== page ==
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Banging doors

Discussion in 'General Discussion' started by Handyman, 17 Jul 2004.

  1. Handyman

    Handyman

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    Why is it that if a door is open, it blows shut, and if it's shut it blows open? This process will go on until the door is restrained either open or closed. I know that wind is effectively air movement between areas of differing pressures, but why do these pressure areas reverse every minute or two and cause my back door to crash backwards and forwards if I leave it unlatched?. Bloody door hit me thre times the other day when I was working on the frame.
     
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  3. kendor

    kendor

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    Probably when the wind blows past at different rates of speed and direction it blows the door shut and when the speed picks up it follows the shape of the wall causing a vacuum to form in front of the door and the pressure inside the house closes it again.

    Talking of wind ( no, not the smelly stuff ), when they measure wind speed is this measured in open space? as that may bear no relation to the speed around buildings, skyscrapers where the speed could be many Magnitudes higher!
     
  4. Handyman

    Handyman

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    I understand your reasoning, Kendor, but if you watch an unlatched door, it will blow shut and bang a few times, and then blow open and bang against its hinges a few times. If the wind wants to blow it shut, why does it have to drive the point home by banging the door several times? Either it wants to blow it shut or blow it open. It's not right that it should prevaricate about its intentions, and then throw a tantrum of banging if it gets ignored.
     
  5. oilman

    oilman

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    Wind, by definition is moving air. It would be rare to have still air, and it would be rare to have constant pressure. So it's going to move. If you have your door positioned mid way between shut and fully open, the wind could shift it in either direction. So the fact that it blows open if it's shut, and shut if it's open is only that it can react to the pressure change present at the time. If it's on its way to shutting and the pressure isn't high enough, it won't shut. When the pressure gets the door moving fast enough to shut then it can't open again, but the pressure is still changing.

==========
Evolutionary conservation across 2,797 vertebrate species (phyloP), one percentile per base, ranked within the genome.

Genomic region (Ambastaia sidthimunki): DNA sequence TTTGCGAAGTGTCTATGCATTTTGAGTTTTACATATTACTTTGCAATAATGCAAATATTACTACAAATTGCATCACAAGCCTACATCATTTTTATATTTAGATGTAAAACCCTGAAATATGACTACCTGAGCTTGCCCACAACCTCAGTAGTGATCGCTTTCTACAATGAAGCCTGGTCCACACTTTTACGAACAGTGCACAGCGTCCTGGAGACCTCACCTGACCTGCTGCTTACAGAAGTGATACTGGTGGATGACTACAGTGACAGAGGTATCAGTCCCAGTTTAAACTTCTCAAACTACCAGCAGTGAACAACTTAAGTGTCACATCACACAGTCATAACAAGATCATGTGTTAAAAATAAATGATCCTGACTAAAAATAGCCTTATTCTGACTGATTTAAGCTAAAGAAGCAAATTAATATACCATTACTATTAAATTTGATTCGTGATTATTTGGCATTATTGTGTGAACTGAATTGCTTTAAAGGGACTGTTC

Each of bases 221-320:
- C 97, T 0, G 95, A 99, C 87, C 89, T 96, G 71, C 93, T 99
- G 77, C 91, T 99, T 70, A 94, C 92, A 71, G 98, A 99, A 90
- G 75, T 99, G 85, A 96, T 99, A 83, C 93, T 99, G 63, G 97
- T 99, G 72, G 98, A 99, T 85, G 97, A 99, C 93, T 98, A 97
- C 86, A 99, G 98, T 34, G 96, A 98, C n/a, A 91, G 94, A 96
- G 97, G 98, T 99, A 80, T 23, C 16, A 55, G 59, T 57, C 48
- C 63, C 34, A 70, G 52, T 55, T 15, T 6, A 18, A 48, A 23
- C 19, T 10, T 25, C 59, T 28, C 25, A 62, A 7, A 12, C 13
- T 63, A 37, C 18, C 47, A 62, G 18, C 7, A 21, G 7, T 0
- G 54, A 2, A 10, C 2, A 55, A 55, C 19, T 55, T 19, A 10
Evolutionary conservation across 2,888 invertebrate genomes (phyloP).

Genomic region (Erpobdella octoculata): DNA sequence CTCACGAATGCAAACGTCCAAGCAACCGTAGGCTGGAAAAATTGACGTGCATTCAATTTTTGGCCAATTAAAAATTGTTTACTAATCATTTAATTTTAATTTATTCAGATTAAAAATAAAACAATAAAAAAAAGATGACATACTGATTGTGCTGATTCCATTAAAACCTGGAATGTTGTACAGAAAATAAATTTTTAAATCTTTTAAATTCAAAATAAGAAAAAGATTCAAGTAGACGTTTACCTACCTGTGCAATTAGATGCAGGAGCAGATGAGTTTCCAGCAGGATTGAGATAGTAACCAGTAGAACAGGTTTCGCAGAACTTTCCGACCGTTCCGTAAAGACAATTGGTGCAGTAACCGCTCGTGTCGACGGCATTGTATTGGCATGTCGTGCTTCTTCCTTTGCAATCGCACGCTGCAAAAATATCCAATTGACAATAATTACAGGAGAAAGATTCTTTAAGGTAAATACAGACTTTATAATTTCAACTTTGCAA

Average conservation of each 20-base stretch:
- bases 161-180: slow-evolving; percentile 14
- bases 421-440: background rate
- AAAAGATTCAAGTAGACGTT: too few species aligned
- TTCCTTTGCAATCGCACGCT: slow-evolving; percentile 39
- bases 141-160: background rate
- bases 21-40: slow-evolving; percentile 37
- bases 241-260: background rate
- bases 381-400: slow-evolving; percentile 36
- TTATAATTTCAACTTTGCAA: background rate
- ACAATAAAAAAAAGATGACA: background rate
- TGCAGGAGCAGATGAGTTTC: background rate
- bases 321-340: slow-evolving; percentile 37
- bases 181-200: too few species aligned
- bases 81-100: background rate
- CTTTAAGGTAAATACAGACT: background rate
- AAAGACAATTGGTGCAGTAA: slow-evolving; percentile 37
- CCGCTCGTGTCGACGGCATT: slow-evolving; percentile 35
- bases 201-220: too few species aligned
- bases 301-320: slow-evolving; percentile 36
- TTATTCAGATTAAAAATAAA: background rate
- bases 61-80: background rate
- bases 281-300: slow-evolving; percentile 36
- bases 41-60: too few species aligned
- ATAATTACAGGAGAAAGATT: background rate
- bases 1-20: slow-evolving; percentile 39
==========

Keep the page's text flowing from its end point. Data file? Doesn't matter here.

Now if you are a handyman, why do you let the door bash you around , and why don't you put a wedge under it to keep it still?
     
  6. masona

    masona

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    The door will only shut in a greater force of wind and won't in light wind because of a vacuum create from the edge of the door and frame.
    Have you considered a door closer which are adjustable for your need ?
     
  7. masona

    masona

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    Ahhh, Oilman beat me to it !
     
  8. AdamW

    AdamW

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    Perhaps a much more dense door is in order?

    I am pretty sure bank vault doors don't blow in the wind, and are quite effective against burglarious attempts.

    TO explain the bouncing in the direction where the door opens, assuming that the house has infinite mass:

    1) the door is blown/sucked by the wind towards it's opening direction
    2) the door hits the wall or the "end-stop" of the hinges.
    3) the door still has considerable momentum
    4) this momentum is transferred to the wall (or in the case of the hinge, stored as elastic potential energy)
    5) due to a degree of elasticity between the wall and door (even though it isn't a rubber door!), or the energy stored in the hinge, momentum is transferred back to the door in the direction from whence it came.
    6) because there isn't a 100% transfer of momentum, the door swings back with less force than it swung open
    7) the wind catchs it again, blows it open.
    8) because the wind applies a force to the door over a shorter distance now, the door absorbs less momentum from the wind than before